Children have such a loose concept of death. They know that it's a thing and learn that it's a thing that means the person in question will not be there anymore, but they don't know what it means. It's sort of the equivalent of a broken toy in many respects leaving the child waiting for a replacement. But there is no replacement from death.
I remember my first funeral. I think I was three. Maybe two. I remember all the people at my grandparents' house, like snapshots of strangers in the sun on the porch stairs, but, mostly, I remember the body of my great-grandfather, who was hardly a person to me, but whom my mother loved, and how he looked waxy laying in the casket. Like a wax figure. 40 years later, that is still the image in my mind. A wax man in a coffin. Like it wasn't real, because, at three, it's just not.
Childhood is a progression of meaningless deaths, in fact; distant relations that have no meaning to us. We can't feel the death, because, frankly, that person means much less to us than a favorite toy or even the goldfish that sits in our room and that we're responsible for feeding (I never owned a goldfish). Sure, there are exceptions for some people, but, see, they're exceptions. Most of us go through childhood and funerals watching other people cry and wondering why. We just don't get it.
And that continues... until it doesn't.
Because, even after we've figured out what death is, for most of us, it's still meaningless. We don't mean it to be; after all, we get that someone has died, but it just doesn't touch us. It's someone else's tears, someone else's pain, and we might cry, but it's for that other person's pain, not our own.
Until it isn't.
This is why, though, teenagers get so wrapped up in death. Those that do. It's never been close enough to understand, not really, so the idea of suicide doesn't really seem real. Because death has never really seemed real. It's easy, then, to play the suicide card, because other kids get it enough to say "no, don't do that," but not enough to really take action. Because, really, who would do that, right?
It was a suicide that brought my first real discomfort with death. I think I was 17 and I didn't know the girl. But, see, she knew me. She knew me well enough to talk about me and the fact that she had a crush on me. I was nice to her, you see, but I didn't know her. She used to visit my youth group, and I made a big impression on her, because, the first time she ever came, the time she came when she didn't know anyone except the one person she came with, I went up to her and introduced myself and welcomed her into the group and brought her over to everyone else and made her feel like she belonged. But I didn't know her. That's just how I was. She made friends, and people knew her, but I never really did.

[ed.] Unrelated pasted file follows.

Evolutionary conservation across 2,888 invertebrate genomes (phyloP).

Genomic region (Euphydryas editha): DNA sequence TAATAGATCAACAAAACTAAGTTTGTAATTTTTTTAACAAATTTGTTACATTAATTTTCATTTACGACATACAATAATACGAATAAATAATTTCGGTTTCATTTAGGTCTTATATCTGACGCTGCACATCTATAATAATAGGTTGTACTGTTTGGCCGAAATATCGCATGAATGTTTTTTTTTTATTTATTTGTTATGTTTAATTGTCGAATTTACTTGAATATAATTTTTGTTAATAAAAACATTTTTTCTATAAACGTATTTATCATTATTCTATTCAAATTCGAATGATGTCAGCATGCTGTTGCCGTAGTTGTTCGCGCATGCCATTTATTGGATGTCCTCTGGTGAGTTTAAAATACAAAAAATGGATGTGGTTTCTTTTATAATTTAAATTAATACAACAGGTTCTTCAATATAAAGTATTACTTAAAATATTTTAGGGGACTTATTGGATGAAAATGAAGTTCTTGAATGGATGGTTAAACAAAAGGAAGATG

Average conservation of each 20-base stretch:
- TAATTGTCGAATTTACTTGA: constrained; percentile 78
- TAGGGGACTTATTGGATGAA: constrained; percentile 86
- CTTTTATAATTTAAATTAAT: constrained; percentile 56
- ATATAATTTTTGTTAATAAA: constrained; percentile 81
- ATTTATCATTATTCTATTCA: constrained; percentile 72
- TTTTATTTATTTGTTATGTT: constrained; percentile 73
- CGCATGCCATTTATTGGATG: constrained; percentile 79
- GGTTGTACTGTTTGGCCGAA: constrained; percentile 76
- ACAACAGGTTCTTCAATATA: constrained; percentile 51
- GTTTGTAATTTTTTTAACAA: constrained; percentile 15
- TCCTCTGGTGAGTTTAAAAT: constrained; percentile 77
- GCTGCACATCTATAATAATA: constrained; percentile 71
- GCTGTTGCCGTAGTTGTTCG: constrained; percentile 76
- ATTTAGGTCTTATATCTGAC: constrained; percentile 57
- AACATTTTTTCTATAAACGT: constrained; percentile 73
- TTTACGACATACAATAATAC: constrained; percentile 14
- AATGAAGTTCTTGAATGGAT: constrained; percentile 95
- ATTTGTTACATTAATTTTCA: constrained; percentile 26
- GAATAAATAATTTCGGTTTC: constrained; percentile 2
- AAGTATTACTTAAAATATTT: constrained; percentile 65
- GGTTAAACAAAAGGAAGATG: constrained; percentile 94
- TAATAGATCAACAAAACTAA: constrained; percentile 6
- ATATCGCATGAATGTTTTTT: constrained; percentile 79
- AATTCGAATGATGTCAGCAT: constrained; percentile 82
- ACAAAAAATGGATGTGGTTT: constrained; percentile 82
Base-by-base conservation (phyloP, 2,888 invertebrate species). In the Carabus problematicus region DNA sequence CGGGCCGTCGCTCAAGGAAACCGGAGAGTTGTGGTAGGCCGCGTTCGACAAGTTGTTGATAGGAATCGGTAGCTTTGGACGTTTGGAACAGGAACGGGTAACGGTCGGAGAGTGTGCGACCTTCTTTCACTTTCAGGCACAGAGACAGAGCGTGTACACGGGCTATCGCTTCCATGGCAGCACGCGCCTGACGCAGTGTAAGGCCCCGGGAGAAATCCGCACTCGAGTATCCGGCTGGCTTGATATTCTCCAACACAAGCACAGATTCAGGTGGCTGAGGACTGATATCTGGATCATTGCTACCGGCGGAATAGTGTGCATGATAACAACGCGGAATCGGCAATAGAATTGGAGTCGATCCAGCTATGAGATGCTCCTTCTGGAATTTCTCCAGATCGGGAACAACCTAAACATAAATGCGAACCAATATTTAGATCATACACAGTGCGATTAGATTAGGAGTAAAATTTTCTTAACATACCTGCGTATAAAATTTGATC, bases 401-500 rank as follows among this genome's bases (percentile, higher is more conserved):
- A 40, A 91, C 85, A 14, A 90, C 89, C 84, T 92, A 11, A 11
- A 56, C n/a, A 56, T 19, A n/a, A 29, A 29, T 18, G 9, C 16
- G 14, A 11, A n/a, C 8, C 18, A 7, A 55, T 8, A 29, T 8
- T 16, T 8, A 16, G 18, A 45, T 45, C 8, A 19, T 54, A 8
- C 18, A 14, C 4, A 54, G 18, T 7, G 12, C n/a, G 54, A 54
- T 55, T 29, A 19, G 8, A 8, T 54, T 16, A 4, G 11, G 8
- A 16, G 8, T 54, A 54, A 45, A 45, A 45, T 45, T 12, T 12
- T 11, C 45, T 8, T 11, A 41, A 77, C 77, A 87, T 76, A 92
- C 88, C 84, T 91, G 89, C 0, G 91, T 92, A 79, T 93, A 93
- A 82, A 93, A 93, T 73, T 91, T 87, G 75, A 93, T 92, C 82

So when someone asked me why I hadn't gone to her funeral, I didn't know what she was talking about. First, the name of the girl didn't mean anything to me. I had no idea whom she was talking about as the girl hadn't been to youth group in months. Worse, though, I couldn't bring any picture of the dead girl to mind, and no one's attempts to remind me of whom she was did any good. I hadn't been to the funeral simply because I hadn't known she'd died. Because I didn't know who she was.
Of course, then everyone felt obligated to let me know what I'd meant to her. That she'd had a crush on me since I first introduced myself to her. That, really, she'd come to our youth group (because she actually went to a different church) as often as she did because of me. That she spoke of me as "the nicest person ever." That she talked about me. A lot. Asking how I was and all of that.
And I didn't even know her name or her face, and the guilt just poured on, because, maybe, if I'd paid better attention, I could have done something. Of course, in my head, I know it wasn't my fault and that I had nothing to do with it. In fact, one of the things I later learned is that she had been talking about suicide since well before she met me and that meeting me actually delayed it. But that doesn't change how it feels. The feel of it is "how could I have been so important to her life and not know who she was." I wonder if celebrities ever have those thoughts.
That was when I first really became aware of death in a real sense. In a meaningful sense. In the sense that death was a thing that could affect me in a meaningful way. And that moment, that confrontation of this girl's death, the girl I didn't know, has stayed with me for 25 years. It still makes me uncomfortable, because I still wonder how I could not have known any of this beforehand. Not that I had a reason to. No one told me. I suppose they all just thought I must already know.
Not long after, one of my closest friends would lose her father and another friend (in the sense that I had classes with him and had known him for years) would go off the road from driving while intoxicated and kill two children. Showing great mercy and forgiveness, the parents of the children did not press charges, but I can only imagine what it must have been like for him. In all honesty, he became a much more likable person afterwards.
Mostly, though, Death was just a distant thing all through high school. I had brushes with it, but I didn't come face to face with it. Not yet...
On a morbidly related note, there's a blogfest on Friday:
here, read all about it, and get signed up! Seriously, go do it. Now.